After waiting for calmer weather and attending to some repairs in Rodney Bay, we set sail again, direction Bequia, the Northmost island of the Grenadines. From Rodney Bay, we'd have to sail the whole length of the island of Saint-Lucia (20-25 miles protected by the island), through the channel between Saint-Lucia and Saint-Vincent (20 miles) open to waves, current and stronger winds, then along the island of Saint-Vincent (another 20 miles protected) and finally close in to Bequia (10 miles or so).

Destination Saint-Vincent and the Grenadines

That made for a lot of miles, so we set off at 4 AM with the hope of reaching Bequia before sunset. With the wet conditions we got from Martinique, Yalçın even took out his cold weather foulies!

We started with 2 reefs in the main sail, ready for potential squalls but ended up shaking them out as the wind turned out to be quite light in the lee of the island. Seems like we can't ever get it right! We even had to motor a touch and lost a little bit of speed in that zone. Yalçın was hand-steering valiantly and I slept a good chunk of the morning.

When we reached the gap between the islands, the wind picked up again despite the warm sun. With excitement, we came into view of the green island of Saint-Vincent. We were overly excited as it is the place where the Pirates of the Caribbean movies were shot, and we had recently re-watched the whole series to celebrate our arrival in the zone.

As we sailed past the island, some gray clouds caught up with us from our back and it felt like we may get some squalls again. But luckily enough, they dissipated right before reaching us, and except around the sort of cape where we got more wind, it was overall very reasonable. We saw masts in the distance in the bays of Cumberland and Wallilabou, where we hoped we would stop on our way back up.

The cape gave us some winds but right after it died completely. This time, we turned on the engine as we still had hope to make it to the anchorage of Bequia before sunset. As we reached the small channel between islands, the wind straightened and we found ourselves motor-sailing close all to try to be the darkness.

The sunset and golden hour were gorgeous, but, spoiler, we didn't reach the bay in time. We did see the entrance in the fading light but we had to find a place to anchor at night which was a little inconvenient as Admiralty Bay is deep and quite crowded. The spot I had in mind on the chart was already taken by one of those tall mast sailing super yachts (like the one that confused me in Rodney Bay), so we went deeper closer to the town and ferry dock. We found a tight spot and Yalçın aced the drop right in the middle of 4 boats. I wouldn't say we were far from them, but we were equidistant. We had made it!


A lot of thought had gone into figuring out where and when to check in to Saint Vincent and the Grenadines. The country was the first one we visited with overtime fees, meaning you are charged extra for arriving at a certain time (from 4 to 6 PM or on Saturday afternoons or Sundays). Moreover, check-in facilities seemed to be closing and reopening in Saint-Vincent. Bequia had seemed like a good choice as long as we had arrived late enough to check in the next day. So naturally, the first thing we did on the day following our arrival was to figure out where and how to check in. It was Sunday morning, we were good!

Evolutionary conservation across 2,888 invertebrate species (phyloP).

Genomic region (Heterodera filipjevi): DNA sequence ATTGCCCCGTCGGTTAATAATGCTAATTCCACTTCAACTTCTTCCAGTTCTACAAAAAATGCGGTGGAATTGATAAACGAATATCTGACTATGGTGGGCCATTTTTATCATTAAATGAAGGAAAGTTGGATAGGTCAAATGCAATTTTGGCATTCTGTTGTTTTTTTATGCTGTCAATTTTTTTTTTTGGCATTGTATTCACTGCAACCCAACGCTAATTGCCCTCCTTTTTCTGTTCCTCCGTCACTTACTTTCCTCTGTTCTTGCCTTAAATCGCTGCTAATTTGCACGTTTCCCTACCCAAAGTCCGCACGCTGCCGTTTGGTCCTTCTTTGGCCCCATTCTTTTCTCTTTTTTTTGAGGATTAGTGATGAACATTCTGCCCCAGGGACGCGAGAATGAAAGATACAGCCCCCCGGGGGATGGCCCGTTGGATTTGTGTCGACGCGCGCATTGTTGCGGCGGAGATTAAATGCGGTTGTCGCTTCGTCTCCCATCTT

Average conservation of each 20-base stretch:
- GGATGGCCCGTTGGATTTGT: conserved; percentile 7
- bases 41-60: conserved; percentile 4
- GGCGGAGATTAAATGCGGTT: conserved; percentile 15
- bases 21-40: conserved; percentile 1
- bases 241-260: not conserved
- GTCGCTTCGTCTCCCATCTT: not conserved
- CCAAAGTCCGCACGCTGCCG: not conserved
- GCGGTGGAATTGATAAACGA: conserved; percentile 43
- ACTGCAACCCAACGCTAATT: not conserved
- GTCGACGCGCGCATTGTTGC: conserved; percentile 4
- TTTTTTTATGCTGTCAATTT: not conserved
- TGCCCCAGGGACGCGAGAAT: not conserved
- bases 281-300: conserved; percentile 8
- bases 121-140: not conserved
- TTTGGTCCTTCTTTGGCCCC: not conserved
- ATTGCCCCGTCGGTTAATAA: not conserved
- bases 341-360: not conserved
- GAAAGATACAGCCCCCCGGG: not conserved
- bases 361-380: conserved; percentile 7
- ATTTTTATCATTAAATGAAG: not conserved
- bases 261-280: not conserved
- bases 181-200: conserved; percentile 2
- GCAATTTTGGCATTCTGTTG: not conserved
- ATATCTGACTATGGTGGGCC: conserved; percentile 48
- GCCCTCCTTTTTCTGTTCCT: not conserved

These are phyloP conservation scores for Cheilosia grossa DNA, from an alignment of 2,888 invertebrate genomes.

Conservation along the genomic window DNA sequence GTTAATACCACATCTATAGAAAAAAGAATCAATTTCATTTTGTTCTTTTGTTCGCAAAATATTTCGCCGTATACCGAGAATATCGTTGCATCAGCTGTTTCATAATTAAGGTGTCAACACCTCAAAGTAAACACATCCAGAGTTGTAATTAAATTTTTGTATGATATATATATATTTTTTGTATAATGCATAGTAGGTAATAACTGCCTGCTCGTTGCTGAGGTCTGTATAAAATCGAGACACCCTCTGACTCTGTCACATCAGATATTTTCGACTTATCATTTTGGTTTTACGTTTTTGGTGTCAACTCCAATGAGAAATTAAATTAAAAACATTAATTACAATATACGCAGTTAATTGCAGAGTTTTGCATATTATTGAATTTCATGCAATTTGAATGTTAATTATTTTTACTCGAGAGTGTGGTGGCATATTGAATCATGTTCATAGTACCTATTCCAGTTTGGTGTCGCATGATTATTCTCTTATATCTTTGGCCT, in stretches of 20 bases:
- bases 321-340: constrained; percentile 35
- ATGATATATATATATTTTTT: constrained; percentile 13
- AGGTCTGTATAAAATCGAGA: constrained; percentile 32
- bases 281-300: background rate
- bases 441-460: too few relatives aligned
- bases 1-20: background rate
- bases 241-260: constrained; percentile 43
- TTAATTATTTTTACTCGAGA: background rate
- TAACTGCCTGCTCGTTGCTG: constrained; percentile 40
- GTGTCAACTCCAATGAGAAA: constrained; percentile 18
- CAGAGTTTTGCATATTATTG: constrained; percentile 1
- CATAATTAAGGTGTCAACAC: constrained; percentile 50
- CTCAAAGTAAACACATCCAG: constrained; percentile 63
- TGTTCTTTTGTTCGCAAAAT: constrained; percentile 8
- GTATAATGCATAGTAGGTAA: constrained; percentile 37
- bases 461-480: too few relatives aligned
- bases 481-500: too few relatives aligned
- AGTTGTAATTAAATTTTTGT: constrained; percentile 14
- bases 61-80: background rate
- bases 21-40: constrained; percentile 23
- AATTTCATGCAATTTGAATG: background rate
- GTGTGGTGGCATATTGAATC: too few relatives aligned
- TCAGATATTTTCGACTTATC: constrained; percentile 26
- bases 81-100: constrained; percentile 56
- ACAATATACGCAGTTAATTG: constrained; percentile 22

The process was pretty straightforward with the customs and immigration in the same building, and soon after, we were having breakfast at the Maria's café, a cute place with a burgee-y nautical theme overlooking the bay. It felt well-deserved after all the trouble to get here, on this beautiful Grenadine island.

After withdrawing money and basic groceries in the main store, we went back to Tirb and decided to stay one more night to be able to visit the lovely town a little more. We had lunch at the boat and set off to find this hike that was mentioned in our cruising guidebook. Felt like we were finally getting this long-awaited island vacation!

The walk along the water from the city center, up a cliff and down to another beach was lovely. We rediscovered a lush green that reminded us of Panama, right behind the beach. The water though was extremely beautiful!

Water is definitely Yalçın approved!

Everything seemed so idyllic that when we wanted to leave for another island the next day, it seemed like our windlass wanted to take a vacation as well. It simply refused to function and retrieve the anchor: huge bummer!! We retrieved the anchor by hand and were grateful we were only anchored in 15 feet of depth. It was honestly not too hard, but the toll of such a breakage was mostly mental, at least at first.

Bye bye Bequia

On to Union Island

The day sailing to Union Island, the Southmost we will reach in the Caribbean, is enjoyable. Sunny, downwind - what else to ask for? I try to practice identifying the numerous Grenadine islands based on the chart - it's not as easy as it looks, at least for me! - Yalçın hand-steers and even catches up with a catamaran after hours of "racing" (turned out the cat just turned away to anchor in another island, so don't tell him :p).

Do you see this boat in the back? And this happy racer in the front?
Dancing on the deck in perfect sailing conditions
In sight of Chatham Bay
The Royal Clipper, the largest sailboat in the world

At around 3 PM, we arrive in sight of our final destination for this trip: Chatham Bay and one of the giant cruising sailboats, the Royal Clipper, awaits us there. The view was gorgeous! We almost forgot about the broken windlass, but it reminded itself as we needed to drop anchor. No big deal, we can drop manually too and there was plenty of room. Moreover, now we had a good excuse to stay here and enjoy for a little while!

A short video about Bequia

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